Einstein Memorial decorated with snow in front of National Academy of Sciences where one quote reads, “The right to search for truth implies also a duty; one must not conceal any part of what one has recognized to be true.” Albert Einstein
First visitors to Constitution Gardens as snow continues to fall.
Washington wakes and starts enjoying the snow.

Exploring the Blackwater National Wildlife Refuge–a Photo Essay


I’m going to keep the words to a minimum in this post.  Over the last five months I’ve spent a good deal of time exploring Cambridge, MD and the Blackwater National Wildlife Refuge region of the Eastern Shore.

What a spectacular place.

Postscript: Places like Blackwater NWR are currently at risk of losing funding because Congress has allowed authorization of the Land and Water Conservation Fund to lapse back in September 2018.  This fund has historically been bipartisan, and supports small places such as community baseball fields, to massive areas such as Grand Teton National Park.  There is a map within an article written by a representative from The Wilderness Society on REI’s Co-Op Journal (link below) detailing all the places #LWCF supports.  Funding for these places shouldn’t be at risk or threatened by political tides because their preservation benefits all–economically, environmentally, individually. #SaveLWCF    Article about Land and Water Conservation Fund Authorization Lapse

As the Sun rises . . .

On the grounds of the Hyatt Regency in Cambridge along the Choptank River

We caught sight of the first two eagles of the day perched together over the marsh as the sun was about to break the horizon.

Two bald eagles perched together.

And the Day Flies by

Red Winged Black Birds

As the Day Turns to Night

Sea Oats
The Blackwater National Wildlife Refuge Visitors Center

© Amy Linn Doherty and Pawpro Media 2009-2019.

Unauthorized use and/or duplication of this material without express and written permission from this blog’s author and/or owner is strictly prohibited.  Excerpts and links may be used, provided that full and clear credit is given to Amy Linn Doherty with appropriate and specific direction to the original content.

On the trails of Tour du Mont Blanc

Mont Blanc massif and Pointe Helbronner.

Adventure seeking and adventure travel is fairly mainstream these days. Folks don’t think twice about flying all over the world to hike or run a trail, to see mountain ranges and views we’ve previously only seen in books and magazines.  In my family, a hike was something I might get my father to do for an hour or two somewhere, usually in woods walking distance from home.  Fast forward to a new millennium and an outdoor industry that dwarfs what it was thirty and forty years ago, and the world is seemingly smaller, all places more accessible, and companies and guides aplenty to help you find your way wherever you want to go.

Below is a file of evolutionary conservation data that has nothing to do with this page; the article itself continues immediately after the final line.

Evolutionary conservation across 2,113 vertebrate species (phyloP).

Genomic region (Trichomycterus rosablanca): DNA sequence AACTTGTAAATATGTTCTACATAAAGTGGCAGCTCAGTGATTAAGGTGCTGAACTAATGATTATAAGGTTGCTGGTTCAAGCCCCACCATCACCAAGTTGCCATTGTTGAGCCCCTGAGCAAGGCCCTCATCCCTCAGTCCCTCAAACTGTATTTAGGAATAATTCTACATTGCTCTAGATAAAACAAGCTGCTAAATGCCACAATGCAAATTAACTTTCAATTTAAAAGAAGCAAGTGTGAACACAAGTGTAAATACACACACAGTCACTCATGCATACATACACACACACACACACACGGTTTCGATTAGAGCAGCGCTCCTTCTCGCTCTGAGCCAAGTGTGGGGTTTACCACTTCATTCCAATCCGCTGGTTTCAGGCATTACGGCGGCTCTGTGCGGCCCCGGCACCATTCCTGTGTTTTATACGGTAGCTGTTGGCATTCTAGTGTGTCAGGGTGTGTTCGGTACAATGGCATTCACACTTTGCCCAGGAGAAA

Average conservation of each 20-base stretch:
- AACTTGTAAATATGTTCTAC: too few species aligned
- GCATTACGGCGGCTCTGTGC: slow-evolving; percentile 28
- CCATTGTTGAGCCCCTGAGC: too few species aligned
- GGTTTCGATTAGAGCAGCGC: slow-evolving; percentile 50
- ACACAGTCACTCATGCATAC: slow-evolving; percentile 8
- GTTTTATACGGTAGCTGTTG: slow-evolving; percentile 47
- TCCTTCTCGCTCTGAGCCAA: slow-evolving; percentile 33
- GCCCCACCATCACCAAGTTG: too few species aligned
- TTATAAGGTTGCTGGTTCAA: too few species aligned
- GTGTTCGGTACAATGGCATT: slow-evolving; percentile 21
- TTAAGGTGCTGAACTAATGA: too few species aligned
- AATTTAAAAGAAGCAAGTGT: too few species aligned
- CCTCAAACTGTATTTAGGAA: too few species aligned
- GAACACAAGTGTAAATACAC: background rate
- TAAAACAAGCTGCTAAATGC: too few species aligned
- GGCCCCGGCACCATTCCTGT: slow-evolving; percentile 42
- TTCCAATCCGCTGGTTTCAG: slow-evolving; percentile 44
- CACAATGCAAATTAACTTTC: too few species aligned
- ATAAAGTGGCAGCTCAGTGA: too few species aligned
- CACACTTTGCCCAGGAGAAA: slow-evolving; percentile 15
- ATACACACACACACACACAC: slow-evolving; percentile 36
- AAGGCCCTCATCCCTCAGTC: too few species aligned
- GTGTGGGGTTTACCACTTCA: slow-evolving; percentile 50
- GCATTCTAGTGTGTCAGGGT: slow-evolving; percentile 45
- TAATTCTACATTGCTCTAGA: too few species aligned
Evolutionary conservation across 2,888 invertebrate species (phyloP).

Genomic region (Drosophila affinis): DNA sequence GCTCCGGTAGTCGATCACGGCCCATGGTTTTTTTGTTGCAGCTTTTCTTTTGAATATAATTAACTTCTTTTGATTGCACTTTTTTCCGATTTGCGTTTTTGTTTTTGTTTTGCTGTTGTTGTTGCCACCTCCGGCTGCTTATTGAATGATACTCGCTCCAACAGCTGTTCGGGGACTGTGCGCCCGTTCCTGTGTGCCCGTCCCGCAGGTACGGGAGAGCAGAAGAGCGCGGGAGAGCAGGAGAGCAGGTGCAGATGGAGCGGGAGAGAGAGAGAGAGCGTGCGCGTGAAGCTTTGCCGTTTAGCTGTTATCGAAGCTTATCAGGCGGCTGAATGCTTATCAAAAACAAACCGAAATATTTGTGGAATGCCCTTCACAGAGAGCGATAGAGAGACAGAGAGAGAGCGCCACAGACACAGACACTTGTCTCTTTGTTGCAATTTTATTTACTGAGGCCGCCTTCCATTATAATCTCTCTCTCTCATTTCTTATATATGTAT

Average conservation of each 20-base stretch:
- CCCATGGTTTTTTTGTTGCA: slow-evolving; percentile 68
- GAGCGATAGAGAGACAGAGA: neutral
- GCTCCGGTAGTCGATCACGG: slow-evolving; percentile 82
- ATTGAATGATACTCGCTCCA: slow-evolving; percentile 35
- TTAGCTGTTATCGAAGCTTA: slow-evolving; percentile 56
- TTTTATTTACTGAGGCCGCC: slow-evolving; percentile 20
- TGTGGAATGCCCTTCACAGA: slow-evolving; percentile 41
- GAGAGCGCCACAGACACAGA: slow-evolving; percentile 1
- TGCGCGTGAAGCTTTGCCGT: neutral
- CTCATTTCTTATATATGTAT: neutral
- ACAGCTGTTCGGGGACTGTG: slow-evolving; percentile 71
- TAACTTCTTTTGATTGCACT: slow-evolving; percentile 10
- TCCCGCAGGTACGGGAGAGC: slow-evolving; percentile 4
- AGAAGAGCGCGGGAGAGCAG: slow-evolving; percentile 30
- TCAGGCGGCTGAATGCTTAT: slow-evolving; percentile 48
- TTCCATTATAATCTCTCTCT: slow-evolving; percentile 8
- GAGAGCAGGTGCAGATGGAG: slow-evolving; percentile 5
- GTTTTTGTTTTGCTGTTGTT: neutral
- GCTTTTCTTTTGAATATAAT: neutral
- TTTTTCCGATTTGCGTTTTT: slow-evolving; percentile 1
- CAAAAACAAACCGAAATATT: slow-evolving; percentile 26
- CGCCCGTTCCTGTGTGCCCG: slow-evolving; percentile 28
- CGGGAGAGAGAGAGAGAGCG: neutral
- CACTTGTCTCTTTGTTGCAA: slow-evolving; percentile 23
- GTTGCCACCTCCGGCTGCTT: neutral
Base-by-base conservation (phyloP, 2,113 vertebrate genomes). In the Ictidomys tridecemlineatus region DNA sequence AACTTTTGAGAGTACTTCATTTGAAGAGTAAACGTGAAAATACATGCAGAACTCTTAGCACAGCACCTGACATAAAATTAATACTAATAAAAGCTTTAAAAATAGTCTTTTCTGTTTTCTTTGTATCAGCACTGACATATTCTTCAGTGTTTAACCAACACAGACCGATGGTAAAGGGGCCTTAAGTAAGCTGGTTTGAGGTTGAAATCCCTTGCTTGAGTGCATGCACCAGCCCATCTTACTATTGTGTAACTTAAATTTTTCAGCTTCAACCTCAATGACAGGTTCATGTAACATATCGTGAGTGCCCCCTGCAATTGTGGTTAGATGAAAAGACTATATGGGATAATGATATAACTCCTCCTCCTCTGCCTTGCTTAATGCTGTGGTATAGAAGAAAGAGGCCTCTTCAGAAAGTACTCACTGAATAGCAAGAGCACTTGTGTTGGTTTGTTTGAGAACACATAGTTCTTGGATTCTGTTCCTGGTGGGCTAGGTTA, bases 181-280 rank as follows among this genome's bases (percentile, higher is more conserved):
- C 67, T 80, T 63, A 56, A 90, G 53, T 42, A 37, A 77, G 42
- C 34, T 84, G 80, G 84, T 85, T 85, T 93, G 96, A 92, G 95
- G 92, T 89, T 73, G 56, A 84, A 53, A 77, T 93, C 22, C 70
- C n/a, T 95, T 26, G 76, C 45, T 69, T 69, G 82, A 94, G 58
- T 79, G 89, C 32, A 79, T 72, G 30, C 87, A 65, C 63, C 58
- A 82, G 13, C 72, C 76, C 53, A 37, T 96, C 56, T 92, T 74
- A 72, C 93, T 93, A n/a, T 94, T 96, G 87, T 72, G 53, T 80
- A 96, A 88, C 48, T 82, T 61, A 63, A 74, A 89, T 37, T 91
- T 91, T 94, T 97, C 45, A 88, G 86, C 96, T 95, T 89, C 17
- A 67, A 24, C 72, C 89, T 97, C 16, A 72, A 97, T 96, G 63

This, “everything is possible” adventure seeking attitude has gotten out of control in some extreme places such as Mount Everest, where folks, who don’t have the skills or physical conditioning to be there, climb to their deaths, and dangerous conditions are amplified by the sheer numbers of people finding guides willing to take them. (Not to mention the risks and dangers they are asking sherpas to make and the consequences to the environment.)  I wasn’t planning to go extreme, but I did want adventure, to be within and somewhat at the mercy of my abilities and in proximity to a natural wonder.

In June, I decided to bite off a chunk of adventure on a manageable scale, and headed to Chamonix, France to hike in the Alps on the infamous circuit surrounding the Mont Blanc massif, commonly known as Tour du Mont Blanc (TMB).  A more reasonable, but still challenging morsel of exploration. For good measure, I threw in a glacier hike because why the hell not, when I’m surrounded by world famous, mammoth glaciers.

Early morning of Mont Blanc from Chamonix.

Glacier Hike


A group of 12 of us staying in Chamonix were picked up early by two guides (Mountain Spirit Guides for our glacier hike. We had all previously communicated with the guides about having suitable boots that can accommodate crampons, and the rest of the gear, ice ax and harness, was supplied. We each brought our own lunch. We had planned to step out of our hotel’s front door at Hotel l’Heliopic and head up the Aiguille du Midi cable car, but the lift, literally just outside the front doors, wasn’t working. We were to hike down the ridge from Aiguille du Midi to Pointe Helbronner, a four hour hike across Vallée Blanche to the Italian side of the mountain range overlooking Courmayeur, but it wasn’t to be with the Midi cable out of order. That was a huge disappointment as I had hoped to get some early morning photos from this famous vantage.

The vantage from the Pointe Helbronner gondola.
Hiking past a giant opening during our glacier hike.

So, we headed through the 8 mile tunnel under Mont Blanc towards Courmayeur, Italy.  After we were briefly detained at the border by the Italian police, whose flamboyant feathered hats seem to contradict the cradled machine guns in their arms, we were allowed to proceed.  It was a beautiful, sunny day as we headed up to Pointe Helbronner on a relatively new, rotating gondola that held probably 40 people on each trip up.  Two different cables get you to the top at Pointe Helbronner (3462m) station, which is an impressive, modern facility that appears well-equipped to handle the severe conditions and crowds of all kinds, but we didn’t hang around long enough to enjoy it.

As we headed down the platform to get on the glacier there was a waist high bar.  We tried to find a way to release or swing it open. We struggled a few moments wondering what we were doing wrong.  Our guides corrected us, “Just climb over.” Pretty sure there was a mental “stupid” ending that broken English sentence. Not sure if it was a subtle test to weed out those who probably shouldn’t head out on the glacier, but it struck me as an #SNL way to do it.  If our guides were testing our experience level, we’d probably already either failed or received a very low score in the parking lot as they watched us struggle to put on our harnesses.